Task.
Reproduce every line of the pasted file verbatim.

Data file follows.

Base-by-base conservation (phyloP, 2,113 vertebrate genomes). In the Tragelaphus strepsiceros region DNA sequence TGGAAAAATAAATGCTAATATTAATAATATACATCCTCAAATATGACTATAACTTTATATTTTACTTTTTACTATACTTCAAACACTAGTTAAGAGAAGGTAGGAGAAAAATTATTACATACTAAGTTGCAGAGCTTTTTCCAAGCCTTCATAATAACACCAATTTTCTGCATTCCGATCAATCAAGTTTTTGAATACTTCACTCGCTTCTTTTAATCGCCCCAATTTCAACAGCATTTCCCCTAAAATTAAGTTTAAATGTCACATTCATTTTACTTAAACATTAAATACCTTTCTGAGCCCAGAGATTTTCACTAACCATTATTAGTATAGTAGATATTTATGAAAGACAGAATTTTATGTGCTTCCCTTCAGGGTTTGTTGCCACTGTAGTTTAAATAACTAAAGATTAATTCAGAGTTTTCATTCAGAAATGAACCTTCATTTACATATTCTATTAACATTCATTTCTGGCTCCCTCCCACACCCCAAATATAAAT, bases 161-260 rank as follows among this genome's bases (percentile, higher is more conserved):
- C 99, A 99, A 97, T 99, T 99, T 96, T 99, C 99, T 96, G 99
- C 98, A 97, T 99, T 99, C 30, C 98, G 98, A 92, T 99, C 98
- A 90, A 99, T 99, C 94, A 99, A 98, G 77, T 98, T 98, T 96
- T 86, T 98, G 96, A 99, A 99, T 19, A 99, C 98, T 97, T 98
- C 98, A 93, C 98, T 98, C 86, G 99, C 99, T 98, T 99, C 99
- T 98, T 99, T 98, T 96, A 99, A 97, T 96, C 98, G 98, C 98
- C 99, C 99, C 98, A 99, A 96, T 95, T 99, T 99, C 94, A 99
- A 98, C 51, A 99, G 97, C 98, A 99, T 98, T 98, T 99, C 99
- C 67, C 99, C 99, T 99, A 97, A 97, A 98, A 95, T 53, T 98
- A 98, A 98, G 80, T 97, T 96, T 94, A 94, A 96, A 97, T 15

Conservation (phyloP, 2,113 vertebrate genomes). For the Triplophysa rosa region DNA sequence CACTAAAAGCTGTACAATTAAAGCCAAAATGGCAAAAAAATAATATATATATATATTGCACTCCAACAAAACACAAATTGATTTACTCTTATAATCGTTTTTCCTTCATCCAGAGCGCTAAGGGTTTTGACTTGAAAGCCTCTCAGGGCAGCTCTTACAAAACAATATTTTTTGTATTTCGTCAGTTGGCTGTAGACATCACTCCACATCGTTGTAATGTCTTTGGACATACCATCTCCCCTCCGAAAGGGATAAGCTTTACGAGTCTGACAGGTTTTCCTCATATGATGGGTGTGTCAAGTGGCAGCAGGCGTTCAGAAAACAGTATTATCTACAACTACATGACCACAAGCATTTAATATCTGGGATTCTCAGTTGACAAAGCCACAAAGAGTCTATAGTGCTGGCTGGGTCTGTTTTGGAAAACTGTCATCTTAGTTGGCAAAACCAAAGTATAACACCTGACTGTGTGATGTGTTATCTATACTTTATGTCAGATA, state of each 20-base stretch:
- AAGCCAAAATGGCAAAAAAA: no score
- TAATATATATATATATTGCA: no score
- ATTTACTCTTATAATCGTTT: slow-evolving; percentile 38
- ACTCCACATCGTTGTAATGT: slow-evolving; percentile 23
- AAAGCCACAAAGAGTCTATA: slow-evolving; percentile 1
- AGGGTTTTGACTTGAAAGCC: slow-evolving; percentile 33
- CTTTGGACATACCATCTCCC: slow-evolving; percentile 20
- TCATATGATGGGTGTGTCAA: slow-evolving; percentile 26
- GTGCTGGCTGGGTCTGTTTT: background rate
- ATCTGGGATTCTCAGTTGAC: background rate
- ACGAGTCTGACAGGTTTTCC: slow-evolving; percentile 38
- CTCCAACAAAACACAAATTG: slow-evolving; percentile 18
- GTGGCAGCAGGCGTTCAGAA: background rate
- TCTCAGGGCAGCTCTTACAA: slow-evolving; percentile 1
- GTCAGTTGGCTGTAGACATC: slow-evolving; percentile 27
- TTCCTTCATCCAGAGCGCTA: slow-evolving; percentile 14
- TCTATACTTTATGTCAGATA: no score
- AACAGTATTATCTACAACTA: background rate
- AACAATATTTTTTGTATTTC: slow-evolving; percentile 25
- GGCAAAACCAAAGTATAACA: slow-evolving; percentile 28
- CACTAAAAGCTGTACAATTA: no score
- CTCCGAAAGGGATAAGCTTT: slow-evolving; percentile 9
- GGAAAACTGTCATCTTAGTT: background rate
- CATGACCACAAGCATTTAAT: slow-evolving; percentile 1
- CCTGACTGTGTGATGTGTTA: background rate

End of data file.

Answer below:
Base-by-base conservation (phyloP, 2,113 vertebrate genomes). In the Tragelaphus strepsiceros region DNA sequence TGGAAAAATAAATGCTAATATTAATAATATACATCCTCAAATATGACTATAACTTTATATTTTACTTTTTACTATACTTCAAACACTAGTTAAGAGAAGGTAGGAGAAAAATTATTACATACTAAGTTGCAGAGCTTTTTCCAAGCCTTCATAATAACACCAATTTTCTGCATTCCGATCAATCAAGTTTTTGAATACTTCACTCGCTTCTTTTAATCGCCCCAATTTCAACAGCATTTCCCCTAAAATTAAGTTTAAATGTCACATTCATTTTACTTAAACATTAAATACCTTTCTGAGCCCAGAGATTTTCACTAACCATTATTAGTATAGTAGATATTTATGAAAGACAGAATTTTATGTGCTTCCCTTCAGGGTTTGTTGCCACTGTAGTTTAAATAACTAAAGATTAATTCAGAGTTTTCATTCAGAAATGAACCTTCATTTACATATTCTATTAACATTCATTTCTGGCTCCCTCCCACACCCCAAATATAAAT, bases 161-260 rank as follows among this genome's bases (percentile, higher is more conserved):
- C 99, A 99, A 97, T 99, T 99, T 96, T 99, C 99, T 96, G 99
- C 98, A 97, T 99, T 99, C 30, C 98, G 98, A 92, T 99, C 98
- A 90, A 99, T 99, C 94, A 99, A 98, G 77, T 98, T 98, T 96
- T 86, T 98, G 96, A 99, A 99, T 19, A 99, C 98, T 97, T 98
- C 98, A 93, C 98, T 98, C 86, G 99, C 99, T 98, T 99, C 99
- T 98, T 99, T 98, T 96, A 99, A 97, T 96, C 98, G 98, C 98
- C 99, C 99, C 98, A 99, A 96, T 95, T 99, T 99, C 94, A 99
- A 98, C 51, A 99, G 97, C 98, A 99, T 98, T 98, T 99, C 99
- C 67, C 99, C 99, T 99, A 97, A 97, A 98, A 95, T 53, T 98
- A 98, A 98, G 80, T 97, T 96, T 94, A 94, A 96, A 97, T 15

Conservation (phyloP, 2,113 vertebrate genomes). For the Triplophysa rosa region DNA sequence CACTAAAAGCTGTACAATTAAAGCCAAAATGGCAAAAAAATAATATATATATATATTGCACTCCAACAAAACACAAATTGATTTACTCTTATAATCGTTTTTCCTTCATCCAGAGCGCTAAGGGTTTTGACTTGAAAGCCTCTCAGGGCAGCTCTTACAAAACAATATTTTTTGTATTTCGTCAGTTGGCTGTAGACATCACTCCACATCGTTGTAATGTCTTTGGACATACCATCTCCCCTCCGAAAGGGATAAGCTTTACGAGTCTGACAGGTTTTCCTCATATGATGGGTGTGTCAAGTGGCAGCAGGCGTTCAGAAAACAGTATTATCTACAACTACATGACCACAAGCATTTAATATCTGGGATTCTCAGTTGACAAAGCCACAAAGAGTCTATAGTGCTGGCTGGGTCTGTTTTGGAAAACTGTCATCTTAGTTGGCAAAACCAAAGTATAACACCTGACTGTGTGATGTGTTATCTATACTTTATGTCAGATA, state of each 20-base stretch:
- AAGCCAAAATGGCAAAAAAA: no score
- TAATATATATATATATTGCA: no score
- ATTTACTCTTATAATCGTTT: slow-evolving; percentile 38
- ACTCCACATCGTTGTAATGT: slow-evolving; percentile 23
- AAAGCCACAAAGAGTCTATA: slow-evolving; percentile 1
- AGGGTTTTGACTTGAAAGCC: slow-evolving; percentile 33
- CTTTGGACATACCATCTCCC: slow-evolving; percentile 20
- TCATATGATGGGTGTGTCAA: slow-evolving; percentile 26
- GTGCTGGCTGGGTCTGTTTT: background rate
- ATCTGGGATTCTCAGTTGAC: background rate
- ACGAGTCTGACAGGTTTTCC: slow-evolving; percentile 38
- CTCCAACAAAACACAAATTG: slow-evolving; percentile 18
- GTGGCAGCAGGCGTTCAGAA: background rate
- TCTCAGGGCAGCTCTTACAA: slow-evolving; percentile 1
- GTCAGTTGGCTGTAGACATC: slow-evolving; percentile 27
- TTCCTTCATCCAGAGCGCTA: slow-evolving; percentile 14
- TCTATACTTTATGTCAGATA: no score
- AACAGTATTATCTACAACTA: background rate
- AACAATATTTTTTGTATTTC: slow-evolving; percentile 25
- GGCAAAACCAAAGTATAACA: slow-evolving; percentile 28
- CACTAAAAGCTGTACAATTA: no score
- CTCCGAAAGGGATAAGCTTT: slow-evolving; percentile 9
- GGAAAACTGTCATCTTAGTT: background rate
- CATGACCACAAGCATTTAAT: slow-evolving; percentile 1
- CCTGACTGTGTGATGTGTTA: background rate